The Ethics and Politics of Virtuality and Indexicality
CongressCATH 2005, the fourth of a promoted by CentreCATH, will take place in Bradford, UK from the 30th of June to the 3rd of July 2005, at the National Museum of Photography, Film & Television
The invited speakers are:
Katherine Hayles, University of California, Los Angeles
Brian Massumi, University of Montreal
Martha Rosler, Mason Gross School of the Arts, Rutgers University
Samuel Weber, Northwestern University
Paul Willeman, University of Ulster
Hyped by the techno-enthusiasts and cybersurfers, virtuality is both a qualitatively new dimension of cultural practice and experience and a continuing, if shifting, term of human practice - writing is virtual, thought is virtual, psychic structures are virtual. The current opposition of virtuality to materiality or the contrast between older technologies of representation and information to newer ones are in need of critical re-evaluation. Opposing virtuality to indexicality insists upon the problematic of semiosis and representation but returns us to ethical and political questions about the production and dissemination of meanings and the processes of creative intervention in a rapidly shifting moment of technological, economica, political and social transformation. CentreCATH aims to intervene by bringing together in a transdisciplinary forum competing theorists and practioners to debate the tensions and politics of indexicality and virtuality.
The core areas we shall be investigating are: Narratives of the Web; Creative and Critical Art and Digitality; Philosophical Reflections on the Virtual; Global Networks and their Politics; Crises of History, Truth and Knowledge; Gender, Sexual and Cultural Difference and the Cyborg World Revisited; the Post-Human, Body, Mind and Psyche; History in the Age of New Technologies; Chaos, Turbulence and Liquid Theories of Modernity; Space, Place, Index and Virtual Creation; Democracy: Economy, Rethinking Indexicality and Representation.
The theme was suggested by Paul Willemen about the work of May Kelly in which he discussed recent videos/films in which the look of historical authenticity could be fabricated by the digital manipulation of imagery. In the moment of such technological virtualisation of image-world-making how could film makers or artists retain or create something that, in the semiotic terms of Charles Pierce, indexes the real, the social, and the historical? How do we know what is true or actual after the radical dissolution of the relations of representation that have been under extreme pressure since the beginnings of industrial capitalism as registered in the deep structure of modernist arts and literatures which pushed to the limits the dislocation of representation and its referents. A second point of entry comes through the debates about aesthetics ‘after Auschwitz’ or catastrophe in which the overwhelming character of the ‘real’ of genocidal atrocity refuses all representation - as re-presentation.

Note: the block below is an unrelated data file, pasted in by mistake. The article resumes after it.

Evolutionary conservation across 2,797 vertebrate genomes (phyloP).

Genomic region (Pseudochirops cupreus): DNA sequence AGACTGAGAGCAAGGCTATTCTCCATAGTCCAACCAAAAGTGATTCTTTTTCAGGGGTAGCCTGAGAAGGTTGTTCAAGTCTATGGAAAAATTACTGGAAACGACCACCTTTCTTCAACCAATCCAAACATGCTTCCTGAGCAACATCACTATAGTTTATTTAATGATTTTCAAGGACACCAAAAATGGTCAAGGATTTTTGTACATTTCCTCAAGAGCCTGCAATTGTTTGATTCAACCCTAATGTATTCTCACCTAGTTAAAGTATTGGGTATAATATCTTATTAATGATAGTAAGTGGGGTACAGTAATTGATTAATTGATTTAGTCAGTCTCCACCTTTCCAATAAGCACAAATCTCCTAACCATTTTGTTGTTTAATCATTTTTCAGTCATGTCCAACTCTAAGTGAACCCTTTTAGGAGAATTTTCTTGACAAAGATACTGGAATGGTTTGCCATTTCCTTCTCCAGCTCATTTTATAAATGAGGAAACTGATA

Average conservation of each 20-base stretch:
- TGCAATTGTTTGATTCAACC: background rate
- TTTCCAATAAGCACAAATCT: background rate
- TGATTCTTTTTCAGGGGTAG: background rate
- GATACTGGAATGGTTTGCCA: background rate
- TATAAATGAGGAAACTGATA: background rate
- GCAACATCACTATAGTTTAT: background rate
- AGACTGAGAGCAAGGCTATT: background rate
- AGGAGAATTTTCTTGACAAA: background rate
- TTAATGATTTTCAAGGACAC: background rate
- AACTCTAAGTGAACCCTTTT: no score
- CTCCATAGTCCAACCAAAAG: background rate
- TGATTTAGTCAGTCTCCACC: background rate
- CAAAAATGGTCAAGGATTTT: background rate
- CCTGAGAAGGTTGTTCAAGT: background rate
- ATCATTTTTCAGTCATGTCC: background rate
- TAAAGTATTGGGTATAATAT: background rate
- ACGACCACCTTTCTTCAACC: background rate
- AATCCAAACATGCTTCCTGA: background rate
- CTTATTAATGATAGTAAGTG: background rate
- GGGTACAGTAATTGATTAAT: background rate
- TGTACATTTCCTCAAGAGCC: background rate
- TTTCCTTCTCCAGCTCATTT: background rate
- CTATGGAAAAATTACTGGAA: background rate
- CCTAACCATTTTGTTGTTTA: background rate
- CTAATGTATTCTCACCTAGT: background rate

Virtuality is at the same time a creative tool in a range of modellings and scientific explorations of worlds that can be theoretically imagined but not tested according to traditional scientific models of observation. The visual imagination and the design of virtual worlds is a major area of creativity at the intersection with technology anticipated and explored in advance by science fiction while what was before considered imaginary now becomes a virtualised real accessed through digital technologies. Questions of the status of the body and its foundation for human thought and experience are also key to this debate and the philosophical currents of post phenomenological thought and the new directions marked out by Gilles Deleuze will form an important theoretical area.
Gender, sexuality and identity are also refashioned in the shift from indexical to virtual and this will form an important strand of the project and the debate about the human and the post-human. Artists working either with new media at the crossroads with communications and digital technologies will be in debate with others for whom the making and the experience of art are in resistance to the loss of boundaries
Many theorists, literary critics, philosophers and artists have been examining the implications of virtualisation in terms of truth, real, the fictive, the possible, in terms of its implications for subjectivity and theories of the human and the post-human. Others address the losses entailed; of the historically grounded, of the function of cultural memory as means of transmission and connection with historical pasts, of the erosion of what has been at the heart of humanist thought.
This conference will address the ethics and the politics of virtuality and indexicality hoping to bring together scholars, artists and thinkers to produce a balanced but engaged debate about the transformations created in the digitalised moment of information technology and new media, challenging the concepts of the post-human and exploring how relations of indexicality as a kind of necessary ‘reality’ check may be embedded in this stage of social and cultural life.